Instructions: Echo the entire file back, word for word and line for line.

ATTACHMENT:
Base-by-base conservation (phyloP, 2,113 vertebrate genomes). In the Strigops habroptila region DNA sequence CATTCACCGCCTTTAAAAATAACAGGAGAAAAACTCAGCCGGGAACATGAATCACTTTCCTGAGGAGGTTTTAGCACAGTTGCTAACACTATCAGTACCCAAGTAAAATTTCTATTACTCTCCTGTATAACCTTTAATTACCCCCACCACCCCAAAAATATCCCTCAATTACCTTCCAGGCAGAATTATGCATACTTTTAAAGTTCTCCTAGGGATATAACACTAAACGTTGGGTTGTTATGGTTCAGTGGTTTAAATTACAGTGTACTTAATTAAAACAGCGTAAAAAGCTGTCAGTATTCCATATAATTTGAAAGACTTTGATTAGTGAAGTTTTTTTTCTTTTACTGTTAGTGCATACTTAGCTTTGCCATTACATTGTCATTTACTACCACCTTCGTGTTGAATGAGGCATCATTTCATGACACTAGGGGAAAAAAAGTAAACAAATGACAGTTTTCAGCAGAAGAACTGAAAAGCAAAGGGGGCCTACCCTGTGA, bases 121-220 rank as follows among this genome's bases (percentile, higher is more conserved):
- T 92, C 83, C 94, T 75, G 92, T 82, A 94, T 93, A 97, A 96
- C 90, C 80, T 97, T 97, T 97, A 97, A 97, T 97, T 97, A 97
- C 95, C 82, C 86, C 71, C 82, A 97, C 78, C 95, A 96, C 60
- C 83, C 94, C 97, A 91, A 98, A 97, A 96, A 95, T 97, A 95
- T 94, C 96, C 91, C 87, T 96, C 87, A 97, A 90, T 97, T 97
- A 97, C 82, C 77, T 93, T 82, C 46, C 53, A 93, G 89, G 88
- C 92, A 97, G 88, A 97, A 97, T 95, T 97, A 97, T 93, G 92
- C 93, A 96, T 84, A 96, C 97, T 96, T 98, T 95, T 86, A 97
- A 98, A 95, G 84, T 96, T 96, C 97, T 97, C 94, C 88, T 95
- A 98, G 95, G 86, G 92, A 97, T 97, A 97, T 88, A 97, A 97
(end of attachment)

Base-by-base conservation (phyloP, 2,113 vertebrate genomes). In the Strigops habroptila region DNA sequence CATTCACCGCCTTTAAAAATAACAGGAGAAAAACTCAGCCGGGAACATGAATCACTTTCCTGAGGAGGTTTTAGCACAGTTGCTAACACTATCAGTACCCAAGTAAAATTTCTATTACTCTCCTGTATAACCTTTAATTACCCCCACCACCCCAAAAATATCCCTCAATTACCTTCCAGGCAGAATTATGCATACTTTTAAAGTTCTCCTAGGGATATAACACTAAACGTTGGGTTGTTATGGTTCAGTGGTTTAAATTACAGTGTACTTAATTAAAACAGCGTAAAAAGCTGTCAGTATTCCATATAATTTGAAAGACTTTGATTAGTGAAGTTTTTTTTCTTTTACTGTTAGTGCATACTTAGCTTTGCCATTACATTGTCATTTACTACCACCTTCGTGTTGAATGAGGCATCATTTCATGACACTAGGGGAAAAAAAGTAAACAAATGACAGTTTTCAGCAGAAGAACTGAAAAGCAAAGGGGGCCTACCCTGTGA, bases 121-220 rank as follows among this genome's bases (percentile, higher is more conserved):
- T 92, C 83, C 94, T 75, G 92, T 82, A 94, T 93, A 97, A 96
- C 90, C 80, T 97, T 97, T 97, A 97, A 97, T 97, T 97, A 97
- C 95, C 82, C 86, C 71, C 82, A 97, C 78, C 95, A 96, C 60
- C 83, C 94, C 97, A 91, A 98, A 97, A 96, A 95, T 97, A 95
- T 94, C 96, C 91, C 87, T 96, C 87, A 97, A 90, T 97, T 97
- A 97, C 82, C 77, T 93, T 82, C 46, C 53, A 93, G 89, G 88
- C 92, A 97, G 88, A 97, A 97, T 95, T 97, A 97, T 93, G 92
- C 93, A 96, T 84, A 96, C 97, T 96, T 98, T 95, T 86, A 97
- A 98, A 95, G 84, T 96, T 96, C 97, T 97, C 94, C 88, T 95
- A 98, G 95, G 86, G 92, A 97, T 97, A 97, T 88, A 97, A 97